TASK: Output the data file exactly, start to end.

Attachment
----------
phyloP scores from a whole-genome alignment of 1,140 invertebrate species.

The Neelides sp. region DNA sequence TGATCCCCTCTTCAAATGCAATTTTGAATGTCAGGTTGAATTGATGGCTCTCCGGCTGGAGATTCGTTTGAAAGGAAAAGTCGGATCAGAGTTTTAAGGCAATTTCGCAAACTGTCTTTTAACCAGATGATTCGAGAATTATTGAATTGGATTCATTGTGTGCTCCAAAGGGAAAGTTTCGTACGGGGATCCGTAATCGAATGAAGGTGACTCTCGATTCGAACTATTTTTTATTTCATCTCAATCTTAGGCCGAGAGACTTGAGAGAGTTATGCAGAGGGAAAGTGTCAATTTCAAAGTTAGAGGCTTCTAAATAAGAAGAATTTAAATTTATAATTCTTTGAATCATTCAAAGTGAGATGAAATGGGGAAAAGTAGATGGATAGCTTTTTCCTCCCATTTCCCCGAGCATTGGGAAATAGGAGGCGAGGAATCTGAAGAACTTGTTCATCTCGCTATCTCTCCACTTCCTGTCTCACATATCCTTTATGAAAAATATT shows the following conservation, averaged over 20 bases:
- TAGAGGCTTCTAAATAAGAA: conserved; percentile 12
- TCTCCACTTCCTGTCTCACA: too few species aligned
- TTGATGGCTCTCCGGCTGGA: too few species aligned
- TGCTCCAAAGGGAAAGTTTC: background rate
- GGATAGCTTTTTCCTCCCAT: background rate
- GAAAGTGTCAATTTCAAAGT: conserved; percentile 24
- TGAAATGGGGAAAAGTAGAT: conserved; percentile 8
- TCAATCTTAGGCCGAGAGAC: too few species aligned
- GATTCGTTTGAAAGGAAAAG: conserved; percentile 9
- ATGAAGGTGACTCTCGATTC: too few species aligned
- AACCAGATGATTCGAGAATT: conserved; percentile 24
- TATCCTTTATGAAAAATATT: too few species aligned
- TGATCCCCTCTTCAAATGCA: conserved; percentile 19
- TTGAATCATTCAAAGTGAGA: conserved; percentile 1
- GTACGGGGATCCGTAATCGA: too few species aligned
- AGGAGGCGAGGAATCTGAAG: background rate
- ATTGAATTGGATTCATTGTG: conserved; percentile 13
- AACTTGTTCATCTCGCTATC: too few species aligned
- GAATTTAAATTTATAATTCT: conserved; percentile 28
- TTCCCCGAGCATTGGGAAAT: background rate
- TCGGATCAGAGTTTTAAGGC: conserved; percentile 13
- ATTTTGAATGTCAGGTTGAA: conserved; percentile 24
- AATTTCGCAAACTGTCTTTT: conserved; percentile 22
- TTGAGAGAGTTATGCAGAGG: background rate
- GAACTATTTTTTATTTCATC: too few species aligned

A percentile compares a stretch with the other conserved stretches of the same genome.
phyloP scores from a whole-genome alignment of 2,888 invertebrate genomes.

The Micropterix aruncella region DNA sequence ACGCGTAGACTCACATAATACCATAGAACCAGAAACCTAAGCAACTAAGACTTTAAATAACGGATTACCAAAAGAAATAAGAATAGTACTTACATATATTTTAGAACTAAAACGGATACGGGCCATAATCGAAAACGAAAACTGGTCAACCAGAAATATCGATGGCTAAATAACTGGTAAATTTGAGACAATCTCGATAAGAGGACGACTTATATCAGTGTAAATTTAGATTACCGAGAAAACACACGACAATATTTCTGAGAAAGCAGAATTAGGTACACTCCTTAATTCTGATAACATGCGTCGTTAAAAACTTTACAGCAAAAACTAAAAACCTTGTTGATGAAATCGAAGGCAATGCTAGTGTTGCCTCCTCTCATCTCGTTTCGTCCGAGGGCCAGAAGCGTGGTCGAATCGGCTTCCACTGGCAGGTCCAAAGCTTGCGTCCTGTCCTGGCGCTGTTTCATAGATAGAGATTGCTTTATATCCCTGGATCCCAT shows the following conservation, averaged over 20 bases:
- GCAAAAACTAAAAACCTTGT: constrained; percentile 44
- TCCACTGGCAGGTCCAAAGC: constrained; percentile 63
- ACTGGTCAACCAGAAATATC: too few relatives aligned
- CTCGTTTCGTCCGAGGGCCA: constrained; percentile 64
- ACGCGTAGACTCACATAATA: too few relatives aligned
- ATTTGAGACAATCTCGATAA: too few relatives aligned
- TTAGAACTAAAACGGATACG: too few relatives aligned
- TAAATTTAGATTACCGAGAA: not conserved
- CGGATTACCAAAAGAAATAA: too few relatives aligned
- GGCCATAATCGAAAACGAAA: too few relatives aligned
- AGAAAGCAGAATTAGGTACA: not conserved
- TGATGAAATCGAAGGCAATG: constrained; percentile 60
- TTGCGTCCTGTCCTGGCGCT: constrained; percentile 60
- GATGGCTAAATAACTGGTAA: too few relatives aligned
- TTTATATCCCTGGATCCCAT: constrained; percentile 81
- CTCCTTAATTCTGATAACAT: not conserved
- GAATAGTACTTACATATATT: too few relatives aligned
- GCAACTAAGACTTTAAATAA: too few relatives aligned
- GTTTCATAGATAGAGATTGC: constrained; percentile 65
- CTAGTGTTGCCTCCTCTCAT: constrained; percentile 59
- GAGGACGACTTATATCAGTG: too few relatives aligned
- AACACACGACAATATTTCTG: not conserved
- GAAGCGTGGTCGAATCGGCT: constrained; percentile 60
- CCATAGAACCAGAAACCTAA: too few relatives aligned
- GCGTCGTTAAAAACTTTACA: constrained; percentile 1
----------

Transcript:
phyloP scores from a whole-genome alignment of 1,140 invertebrate species.

The Neelides sp. region DNA sequence TGATCCCCTCTTCAAATGCAATTTTGAATGTCAGGTTGAATTGATGGCTCTCCGGCTGGAGATTCGTTTGAAAGGAAAAGTCGGATCAGAGTTTTAAGGCAATTTCGCAAACTGTCTTTTAACCAGATGATTCGAGAATTATTGAATTGGATTCATTGTGTGCTCCAAAGGGAAAGTTTCGTACGGGGATCCGTAATCGAATGAAGGTGACTCTCGATTCGAACTATTTTTTATTTCATCTCAATCTTAGGCCGAGAGACTTGAGAGAGTTATGCAGAGGGAAAGTGTCAATTTCAAAGTTAGAGGCTTCTAAATAAGAAGAATTTAAATTTATAATTCTTTGAATCATTCAAAGTGAGATGAAATGGGGAAAAGTAGATGGATAGCTTTTTCCTCCCATTTCCCCGAGCATTGGGAAATAGGAGGCGAGGAATCTGAAGAACTTGTTCATCTCGCTATCTCTCCACTTCCTGTCTCACATATCCTTTATGAAAAATATT shows the following conservation, averaged over 20 bases:
- TAGAGGCTTCTAAATAAGAA: conserved; percentile 12
- TCTCCACTTCCTGTCTCACA: too few species aligned
- TTGATGGCTCTCCGGCTGGA: too few species aligned
- TGCTCCAAAGGGAAAGTTTC: background rate
- GGATAGCTTTTTCCTCCCAT: background rate
- GAAAGTGTCAATTTCAAAGT: conserved; percentile 24
- TGAAATGGGGAAAAGTAGAT: conserved; percentile 8
- TCAATCTTAGGCCGAGAGAC: too few species aligned
- GATTCGTTTGAAAGGAAAAG: conserved; percentile 9
- ATGAAGGTGACTCTCGATTC: too few species aligned
- AACCAGATGATTCGAGAATT: conserved; percentile 24
- TATCCTTTATGAAAAATATT: too few species aligned
- TGATCCCCTCTTCAAATGCA: conserved; percentile 19
- TTGAATCATTCAAAGTGAGA: conserved; percentile 1
- GTACGGGGATCCGTAATCGA: too few species aligned
- AGGAGGCGAGGAATCTGAAG: background rate
- ATTGAATTGGATTCATTGTG: conserved; percentile 13
- AACTTGTTCATCTCGCTATC: too few species aligned
- GAATTTAAATTTATAATTCT: conserved; percentile 28
- TTCCCCGAGCATTGGGAAAT: background rate
- TCGGATCAGAGTTTTAAGGC: conserved; percentile 13
- ATTTTGAATGTCAGGTTGAA: conserved; percentile 24
- AATTTCGCAAACTGTCTTTT: conserved; percentile 22
- TTGAGAGAGTTATGCAGAGG: background rate
- GAACTATTTTTTATTTCATC: too few species aligned

A percentile compares a stretch with the other conserved stretches of the same genome.
phyloP scores from a whole-genome alignment of 2,888 invertebrate genomes.

The Micropterix aruncella region DNA sequence ACGCGTAGACTCACATAATACCATAGAACCAGAAACCTAAGCAACTAAGACTTTAAATAACGGATTACCAAAAGAAATAAGAATAGTACTTACATATATTTTAGAACTAAAACGGATACGGGCCATAATCGAAAACGAAAACTGGTCAACCAGAAATATCGATGGCTAAATAACTGGTAAATTTGAGACAATCTCGATAAGAGGACGACTTATATCAGTGTAAATTTAGATTACCGAGAAAACACACGACAATATTTCTGAGAAAGCAGAATTAGGTACACTCCTTAATTCTGATAACATGCGTCGTTAAAAACTTTACAGCAAAAACTAAAAACCTTGTTGATGAAATCGAAGGCAATGCTAGTGTTGCCTCCTCTCATCTCGTTTCGTCCGAGGGCCAGAAGCGTGGTCGAATCGGCTTCCACTGGCAGGTCCAAAGCTTGCGTCCTGTCCTGGCGCTGTTTCATAGATAGAGATTGCTTTATATCCCTGGATCCCAT shows the following conservation, averaged over 20 bases:
- GCAAAAACTAAAAACCTTGT: constrained; percentile 44
- TCCACTGGCAGGTCCAAAGC: constrained; percentile 63
- ACTGGTCAACCAGAAATATC: too few relatives aligned
- CTCGTTTCGTCCGAGGGCCA: constrained; percentile 64
- ACGCGTAGACTCACATAATA: too few relatives aligned
- ATTTGAGACAATCTCGATAA: too few relatives aligned
- TTAGAACTAAAACGGATACG: too few relatives aligned
- TAAATTTAGATTACCGAGAA: not conserved
- CGGATTACCAAAAGAAATAA: too few relatives aligned
- GGCCATAATCGAAAACGAAA: too few relatives aligned
- AGAAAGCAGAATTAGGTACA: not conserved
- TGATGAAATCGAAGGCAATG: constrained; percentile 60
- TTGCGTCCTGTCCTGGCGCT: constrained; percentile 60
- GATGGCTAAATAACTGGTAA: too few relatives aligned
- TTTATATCCCTGGATCCCAT: constrained; percentile 81
- CTCCTTAATTCTGATAACAT: not conserved
- GAATAGTACTTACATATATT: too few relatives aligned
- GCAACTAAGACTTTAAATAA: too few relatives aligned
- GTTTCATAGATAGAGATTGC: constrained; percentile 65
- CTAGTGTTGCCTCCTCTCAT: constrained; percentile 59
- GAGGACGACTTATATCAGTG: too few relatives aligned
- AACACACGACAATATTTCTG: not conserved
- GAAGCGTGGTCGAATCGGCT: constrained; percentile 60
- CCATAGAACCAGAAACCTAA: too few relatives aligned
- GCGTCGTTAAAAACTTTACA: constrained; percentile 1